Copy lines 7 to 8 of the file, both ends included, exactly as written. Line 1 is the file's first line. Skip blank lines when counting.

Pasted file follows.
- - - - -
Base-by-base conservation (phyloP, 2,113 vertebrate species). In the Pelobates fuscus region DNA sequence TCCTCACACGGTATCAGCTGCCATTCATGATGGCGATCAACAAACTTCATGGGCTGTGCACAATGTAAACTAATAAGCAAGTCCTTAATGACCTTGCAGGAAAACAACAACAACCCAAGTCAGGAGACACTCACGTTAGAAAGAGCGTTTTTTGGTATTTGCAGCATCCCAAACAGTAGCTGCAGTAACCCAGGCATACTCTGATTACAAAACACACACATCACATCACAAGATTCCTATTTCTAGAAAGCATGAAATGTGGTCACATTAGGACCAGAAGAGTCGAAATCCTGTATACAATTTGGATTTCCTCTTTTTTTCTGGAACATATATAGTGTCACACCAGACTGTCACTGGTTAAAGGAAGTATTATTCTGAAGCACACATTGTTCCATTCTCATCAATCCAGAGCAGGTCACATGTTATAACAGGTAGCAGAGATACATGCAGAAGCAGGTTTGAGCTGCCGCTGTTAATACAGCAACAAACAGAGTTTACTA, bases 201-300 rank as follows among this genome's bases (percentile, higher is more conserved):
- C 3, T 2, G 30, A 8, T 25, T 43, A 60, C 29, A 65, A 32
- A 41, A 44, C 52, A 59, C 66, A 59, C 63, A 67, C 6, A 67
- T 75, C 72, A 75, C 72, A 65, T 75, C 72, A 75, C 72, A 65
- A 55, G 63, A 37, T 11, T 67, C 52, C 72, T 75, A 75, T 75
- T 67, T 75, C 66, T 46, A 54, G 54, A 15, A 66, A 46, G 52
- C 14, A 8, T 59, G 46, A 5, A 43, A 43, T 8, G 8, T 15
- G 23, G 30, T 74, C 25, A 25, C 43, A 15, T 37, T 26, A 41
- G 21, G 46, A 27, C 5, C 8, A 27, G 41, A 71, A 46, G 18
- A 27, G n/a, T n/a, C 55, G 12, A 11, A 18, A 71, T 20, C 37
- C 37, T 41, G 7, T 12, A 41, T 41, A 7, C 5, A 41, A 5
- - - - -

- C 14, A 8, T 59, G 46, A 5, A 43, A 43, T 8, G 8, T 15
- G 23, G 30, T 74, C 25, A 25, C 43, A 15, T 37, T 26, A 41